Citizen Scientists Aid Global Forestry Research Effort
Such wide engagement of community stakeholders and the general public in scientific forest and climate change research has been an effective way to nurture their environmental stewardship.
Hundreds of ‘citizen scientists’ have helped HKU scholars to count and identify 81,000 trees in a 20-hectare plot in Tai Po, as part of an international programme to deepen understanding of the diversity and sustainability of forests.
The project was initiated in 2011, when HKU joined the Forest Global Earth Observatory(ForestGEO), a programme that originated in Panama in the 1960s and now operates in 24 countries on six continents. Every five years, each country counts, measures and categorises trees within a set plot to provide scientists with long-term data for local and international studies. Local project partners include Kadoorie Farm and Botanic Garden and the Society for Community Organization. The Hongkong Bank Foundation funded the project in the first four years.
Dr Chi Hang Hau of the School of Biological Science is leading Hong Kong’s contributions. He firstly organised forest education programmes for more than 2,000 people including green group leaders, journalists, corporate staff of HSBC, interns from eight local universities, secondary school teachers and students, and the general public, and produced training and teaching materials for geography, liberal studies and biology under the New Senior Secondary curriculum. They were trained on climate change, forest dynamics and sustainability topics.
From these groups, about 360 volunteers were recruited to help measure and count every tree and stem that was larger than one centimetre in diameter at 1.3 meters or higher at the Tai Po plot. These citizen scientists also identified 173 tree species under the supervision of HKU scientists.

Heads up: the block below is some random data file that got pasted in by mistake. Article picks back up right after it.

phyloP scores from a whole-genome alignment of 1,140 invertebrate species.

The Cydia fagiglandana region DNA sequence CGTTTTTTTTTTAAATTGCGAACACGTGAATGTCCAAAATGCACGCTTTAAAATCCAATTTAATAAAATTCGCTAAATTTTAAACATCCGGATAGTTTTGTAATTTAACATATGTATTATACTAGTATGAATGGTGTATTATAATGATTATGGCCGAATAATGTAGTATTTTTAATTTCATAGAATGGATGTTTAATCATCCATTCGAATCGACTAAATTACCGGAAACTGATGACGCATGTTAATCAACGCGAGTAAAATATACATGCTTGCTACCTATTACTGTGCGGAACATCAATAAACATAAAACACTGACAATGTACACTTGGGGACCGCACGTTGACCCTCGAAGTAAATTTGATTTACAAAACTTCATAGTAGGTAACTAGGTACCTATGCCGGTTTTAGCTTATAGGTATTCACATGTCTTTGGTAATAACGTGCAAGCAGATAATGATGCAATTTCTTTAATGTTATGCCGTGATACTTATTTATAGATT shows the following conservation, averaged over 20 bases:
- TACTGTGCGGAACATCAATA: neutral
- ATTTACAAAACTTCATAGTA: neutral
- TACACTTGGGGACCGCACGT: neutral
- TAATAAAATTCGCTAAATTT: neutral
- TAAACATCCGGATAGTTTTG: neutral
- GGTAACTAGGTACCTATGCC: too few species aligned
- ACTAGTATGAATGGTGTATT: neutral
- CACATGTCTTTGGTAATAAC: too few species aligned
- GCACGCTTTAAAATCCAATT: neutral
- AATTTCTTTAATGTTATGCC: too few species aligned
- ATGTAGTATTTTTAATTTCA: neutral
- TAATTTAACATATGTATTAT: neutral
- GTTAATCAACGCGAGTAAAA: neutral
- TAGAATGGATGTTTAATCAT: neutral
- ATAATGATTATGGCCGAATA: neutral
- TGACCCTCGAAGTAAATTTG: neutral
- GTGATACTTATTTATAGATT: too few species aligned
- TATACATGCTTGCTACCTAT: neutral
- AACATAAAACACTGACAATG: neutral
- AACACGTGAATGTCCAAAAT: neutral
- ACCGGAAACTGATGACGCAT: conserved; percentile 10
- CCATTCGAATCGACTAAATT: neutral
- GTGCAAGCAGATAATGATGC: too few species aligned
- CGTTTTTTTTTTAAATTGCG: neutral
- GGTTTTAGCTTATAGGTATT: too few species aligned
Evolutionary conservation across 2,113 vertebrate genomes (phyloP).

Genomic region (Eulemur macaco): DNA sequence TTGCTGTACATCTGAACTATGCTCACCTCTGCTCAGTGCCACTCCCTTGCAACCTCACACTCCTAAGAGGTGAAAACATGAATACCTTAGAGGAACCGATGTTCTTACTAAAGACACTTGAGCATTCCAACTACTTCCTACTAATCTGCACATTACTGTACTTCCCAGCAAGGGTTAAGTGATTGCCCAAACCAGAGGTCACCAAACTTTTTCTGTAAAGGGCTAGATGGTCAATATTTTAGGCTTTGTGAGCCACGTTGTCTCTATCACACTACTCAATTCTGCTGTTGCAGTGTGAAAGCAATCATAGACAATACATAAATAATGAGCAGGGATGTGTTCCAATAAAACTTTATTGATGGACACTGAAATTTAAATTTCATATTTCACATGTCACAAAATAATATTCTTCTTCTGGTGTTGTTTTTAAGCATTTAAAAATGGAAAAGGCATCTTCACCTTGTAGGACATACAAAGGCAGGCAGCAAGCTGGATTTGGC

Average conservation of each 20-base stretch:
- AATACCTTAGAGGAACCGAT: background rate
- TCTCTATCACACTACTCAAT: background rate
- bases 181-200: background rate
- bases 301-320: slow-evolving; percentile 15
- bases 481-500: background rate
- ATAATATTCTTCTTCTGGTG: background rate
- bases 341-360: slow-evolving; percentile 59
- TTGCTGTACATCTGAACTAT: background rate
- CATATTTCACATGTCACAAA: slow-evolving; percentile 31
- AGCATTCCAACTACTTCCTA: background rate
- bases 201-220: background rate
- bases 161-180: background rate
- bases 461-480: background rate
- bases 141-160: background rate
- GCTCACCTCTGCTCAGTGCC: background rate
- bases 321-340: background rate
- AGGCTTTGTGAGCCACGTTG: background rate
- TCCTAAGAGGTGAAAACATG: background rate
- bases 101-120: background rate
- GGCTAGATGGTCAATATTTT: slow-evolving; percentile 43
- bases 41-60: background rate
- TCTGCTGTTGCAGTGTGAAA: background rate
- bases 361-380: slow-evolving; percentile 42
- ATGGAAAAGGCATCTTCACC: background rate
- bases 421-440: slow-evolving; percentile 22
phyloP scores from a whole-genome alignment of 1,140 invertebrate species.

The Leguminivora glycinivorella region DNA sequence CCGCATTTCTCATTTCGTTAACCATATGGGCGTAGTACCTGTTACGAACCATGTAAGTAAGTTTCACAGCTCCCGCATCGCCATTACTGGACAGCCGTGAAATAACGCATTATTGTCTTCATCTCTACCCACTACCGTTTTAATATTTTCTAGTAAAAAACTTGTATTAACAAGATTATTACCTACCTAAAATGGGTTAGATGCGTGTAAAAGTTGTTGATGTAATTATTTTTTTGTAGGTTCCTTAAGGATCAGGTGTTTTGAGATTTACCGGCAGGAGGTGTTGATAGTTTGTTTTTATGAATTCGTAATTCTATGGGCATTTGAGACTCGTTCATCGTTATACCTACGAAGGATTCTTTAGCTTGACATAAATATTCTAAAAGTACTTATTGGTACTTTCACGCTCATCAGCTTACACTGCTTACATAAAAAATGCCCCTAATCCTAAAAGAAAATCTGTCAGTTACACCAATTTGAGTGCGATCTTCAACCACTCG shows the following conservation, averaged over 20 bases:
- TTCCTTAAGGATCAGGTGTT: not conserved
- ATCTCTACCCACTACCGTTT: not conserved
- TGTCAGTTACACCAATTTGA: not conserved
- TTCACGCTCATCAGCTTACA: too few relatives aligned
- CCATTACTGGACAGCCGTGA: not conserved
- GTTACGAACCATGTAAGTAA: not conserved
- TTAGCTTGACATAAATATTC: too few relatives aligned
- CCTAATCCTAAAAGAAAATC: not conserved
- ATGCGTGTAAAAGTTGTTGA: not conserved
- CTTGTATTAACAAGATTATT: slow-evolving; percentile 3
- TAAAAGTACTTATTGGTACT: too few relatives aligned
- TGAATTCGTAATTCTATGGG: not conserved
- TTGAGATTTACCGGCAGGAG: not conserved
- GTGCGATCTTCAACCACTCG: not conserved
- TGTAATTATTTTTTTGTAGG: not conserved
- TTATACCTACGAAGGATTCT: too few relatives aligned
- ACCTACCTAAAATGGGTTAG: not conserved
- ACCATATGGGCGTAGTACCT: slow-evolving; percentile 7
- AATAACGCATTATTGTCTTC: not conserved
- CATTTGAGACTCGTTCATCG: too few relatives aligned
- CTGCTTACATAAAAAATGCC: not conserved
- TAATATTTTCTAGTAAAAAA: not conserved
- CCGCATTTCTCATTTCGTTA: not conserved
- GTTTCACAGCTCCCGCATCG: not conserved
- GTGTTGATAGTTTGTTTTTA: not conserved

“Such wide engagement of community stakeholders and the general public in scientific forest and climate change research has been an effective way to nurture their environmental stewardship,” Dr Hau said.
The survey was completed in 2015. With the Agriculture, Fisheries and Conservation Department’s support, the 20-hectare forest observatory plot at Tai Po Kau Nature Reserve has become a permanent site for education and training and long-term forest biodiversity monitoring.
“The data can also be used to decide how to offset carbon by calculating how much carbon is absorbed by different forests in the world,” Dr Hau said.
The training packages developed by the project team were endorsed by the Education Bureau, and many teachers are using the materials for teaching geography, liberal studies and biology.
Dr Chi Hang Hau of the School of Biological Sciences and his team members in the Faculty of Social Sciences, Dr Winnie Wai Yi Law, Ms Joyce Wan Chi Chow, Mr Ryan Siu Him Leung, Miss Vivian Hoi Shan Leung, Miss Sianna Si In Yiu, Mr Kimchi Wing Fung Lo and Miss Shirley Yuen Ling Mak, received the Faculty Knowledge Exchange Award 2017 of the Faculty of Science for the project ‘Global Forest Observatory: Public Involvement and Training in Scientific Research in Hong Kong’.